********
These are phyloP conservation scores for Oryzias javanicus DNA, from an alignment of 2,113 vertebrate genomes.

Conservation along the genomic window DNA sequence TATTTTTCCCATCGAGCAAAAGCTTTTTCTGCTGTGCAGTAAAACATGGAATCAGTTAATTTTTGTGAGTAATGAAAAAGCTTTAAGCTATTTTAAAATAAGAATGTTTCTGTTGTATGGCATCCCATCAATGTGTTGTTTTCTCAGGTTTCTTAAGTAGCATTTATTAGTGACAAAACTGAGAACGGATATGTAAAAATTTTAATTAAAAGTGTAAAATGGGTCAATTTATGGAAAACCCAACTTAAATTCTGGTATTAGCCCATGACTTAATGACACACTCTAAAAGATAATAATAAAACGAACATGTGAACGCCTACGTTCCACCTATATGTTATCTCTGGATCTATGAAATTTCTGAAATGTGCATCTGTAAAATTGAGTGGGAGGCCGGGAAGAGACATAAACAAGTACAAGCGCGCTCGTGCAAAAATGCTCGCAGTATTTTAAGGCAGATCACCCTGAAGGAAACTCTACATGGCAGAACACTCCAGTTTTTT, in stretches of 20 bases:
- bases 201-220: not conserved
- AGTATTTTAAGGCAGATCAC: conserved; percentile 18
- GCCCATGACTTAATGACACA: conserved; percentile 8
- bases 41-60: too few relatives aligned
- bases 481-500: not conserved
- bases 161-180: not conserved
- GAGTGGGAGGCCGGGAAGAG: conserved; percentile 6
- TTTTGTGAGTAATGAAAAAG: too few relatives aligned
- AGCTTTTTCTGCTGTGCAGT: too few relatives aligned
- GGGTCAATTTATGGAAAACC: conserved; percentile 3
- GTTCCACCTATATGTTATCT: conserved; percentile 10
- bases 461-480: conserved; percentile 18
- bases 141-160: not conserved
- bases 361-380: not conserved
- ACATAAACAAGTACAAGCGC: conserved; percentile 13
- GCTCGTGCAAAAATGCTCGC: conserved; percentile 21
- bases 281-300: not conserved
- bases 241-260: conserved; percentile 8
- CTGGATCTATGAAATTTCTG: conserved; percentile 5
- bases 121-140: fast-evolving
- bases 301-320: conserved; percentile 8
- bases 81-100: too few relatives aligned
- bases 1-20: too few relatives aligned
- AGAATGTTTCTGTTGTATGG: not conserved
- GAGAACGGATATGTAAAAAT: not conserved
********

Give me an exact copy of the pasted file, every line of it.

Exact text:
These are phyloP conservation scores for Oryzias javanicus DNA, from an alignment of 2,113 vertebrate genomes.

Conservation along the genomic window DNA sequence TATTTTTCCCATCGAGCAAAAGCTTTTTCTGCTGTGCAGTAAAACATGGAATCAGTTAATTTTTGTGAGTAATGAAAAAGCTTTAAGCTATTTTAAAATAAGAATGTTTCTGTTGTATGGCATCCCATCAATGTGTTGTTTTCTCAGGTTTCTTAAGTAGCATTTATTAGTGACAAAACTGAGAACGGATATGTAAAAATTTTAATTAAAAGTGTAAAATGGGTCAATTTATGGAAAACCCAACTTAAATTCTGGTATTAGCCCATGACTTAATGACACACTCTAAAAGATAATAATAAAACGAACATGTGAACGCCTACGTTCCACCTATATGTTATCTCTGGATCTATGAAATTTCTGAAATGTGCATCTGTAAAATTGAGTGGGAGGCCGGGAAGAGACATAAACAAGTACAAGCGCGCTCGTGCAAAAATGCTCGCAGTATTTTAAGGCAGATCACCCTGAAGGAAACTCTACATGGCAGAACACTCCAGTTTTTT, in stretches of 20 bases:
- bases 201-220: not conserved
- AGTATTTTAAGGCAGATCAC: conserved; percentile 18
- GCCCATGACTTAATGACACA: conserved; percentile 8
- bases 41-60: too few relatives aligned
- bases 481-500: not conserved
- bases 161-180: not conserved
- GAGTGGGAGGCCGGGAAGAG: conserved; percentile 6
- TTTTGTGAGTAATGAAAAAG: too few relatives aligned
- AGCTTTTTCTGCTGTGCAGT: too few relatives aligned
- GGGTCAATTTATGGAAAACC: conserved; percentile 3
- GTTCCACCTATATGTTATCT: conserved; percentile 10
- bases 461-480: conserved; percentile 18
- bases 141-160: not conserved
- bases 361-380: not conserved
- ACATAAACAAGTACAAGCGC: conserved; percentile 13
- GCTCGTGCAAAAATGCTCGC: conserved; percentile 21
- bases 281-300: not conserved
- bases 241-260: conserved; percentile 8
- CTGGATCTATGAAATTTCTG: conserved; percentile 5
- bases 121-140: fast-evolving
- bases 301-320: conserved; percentile 8
- bases 81-100: too few relatives aligned
- bases 1-20: too few relatives aligned
- AGAATGTTTCTGTTGTATGG: not conserved
- GAGAACGGATATGTAAAAAT: not conserved